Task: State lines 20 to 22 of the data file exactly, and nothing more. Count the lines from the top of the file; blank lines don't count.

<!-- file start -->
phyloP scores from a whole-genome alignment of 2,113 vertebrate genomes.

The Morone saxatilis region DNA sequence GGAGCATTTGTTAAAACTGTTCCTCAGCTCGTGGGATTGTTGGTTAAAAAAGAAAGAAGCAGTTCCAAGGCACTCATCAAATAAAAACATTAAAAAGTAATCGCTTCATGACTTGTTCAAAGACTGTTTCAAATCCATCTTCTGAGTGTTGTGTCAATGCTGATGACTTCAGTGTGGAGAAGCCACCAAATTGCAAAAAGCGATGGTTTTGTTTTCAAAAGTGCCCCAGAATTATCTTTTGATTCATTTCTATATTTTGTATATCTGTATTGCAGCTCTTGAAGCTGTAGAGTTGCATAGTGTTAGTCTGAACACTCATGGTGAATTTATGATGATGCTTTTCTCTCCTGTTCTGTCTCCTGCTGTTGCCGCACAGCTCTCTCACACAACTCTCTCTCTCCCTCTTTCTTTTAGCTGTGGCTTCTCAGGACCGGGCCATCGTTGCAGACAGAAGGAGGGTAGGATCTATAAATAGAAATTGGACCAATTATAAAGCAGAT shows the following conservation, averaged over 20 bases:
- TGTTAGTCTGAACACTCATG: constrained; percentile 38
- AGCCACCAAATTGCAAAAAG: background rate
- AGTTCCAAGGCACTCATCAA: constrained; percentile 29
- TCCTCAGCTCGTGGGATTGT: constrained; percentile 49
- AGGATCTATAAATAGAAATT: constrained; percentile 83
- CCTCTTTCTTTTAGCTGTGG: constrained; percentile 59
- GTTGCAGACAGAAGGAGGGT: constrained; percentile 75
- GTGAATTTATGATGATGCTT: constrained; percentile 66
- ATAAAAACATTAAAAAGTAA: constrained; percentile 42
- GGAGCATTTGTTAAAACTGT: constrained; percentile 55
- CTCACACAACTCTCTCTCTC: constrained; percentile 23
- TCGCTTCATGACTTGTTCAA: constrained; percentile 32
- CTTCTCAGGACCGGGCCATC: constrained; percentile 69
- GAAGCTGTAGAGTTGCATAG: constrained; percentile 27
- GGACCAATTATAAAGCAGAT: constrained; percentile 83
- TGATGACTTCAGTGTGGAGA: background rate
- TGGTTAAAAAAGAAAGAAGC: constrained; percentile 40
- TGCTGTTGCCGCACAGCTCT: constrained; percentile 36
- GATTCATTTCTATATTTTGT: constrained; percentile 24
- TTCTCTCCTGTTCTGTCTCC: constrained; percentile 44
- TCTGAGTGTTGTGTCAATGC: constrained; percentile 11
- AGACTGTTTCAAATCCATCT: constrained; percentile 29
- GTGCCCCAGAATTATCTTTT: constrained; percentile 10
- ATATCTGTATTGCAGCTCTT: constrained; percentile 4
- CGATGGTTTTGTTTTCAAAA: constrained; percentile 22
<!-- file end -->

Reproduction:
- TGCTGTTGCCGCACAGCTCT: constrained; percentile 36
- GATTCATTTCTATATTTTGT: constrained; percentile 24
- TTCTCTCCTGTTCTGTCTCC: constrained; percentile 44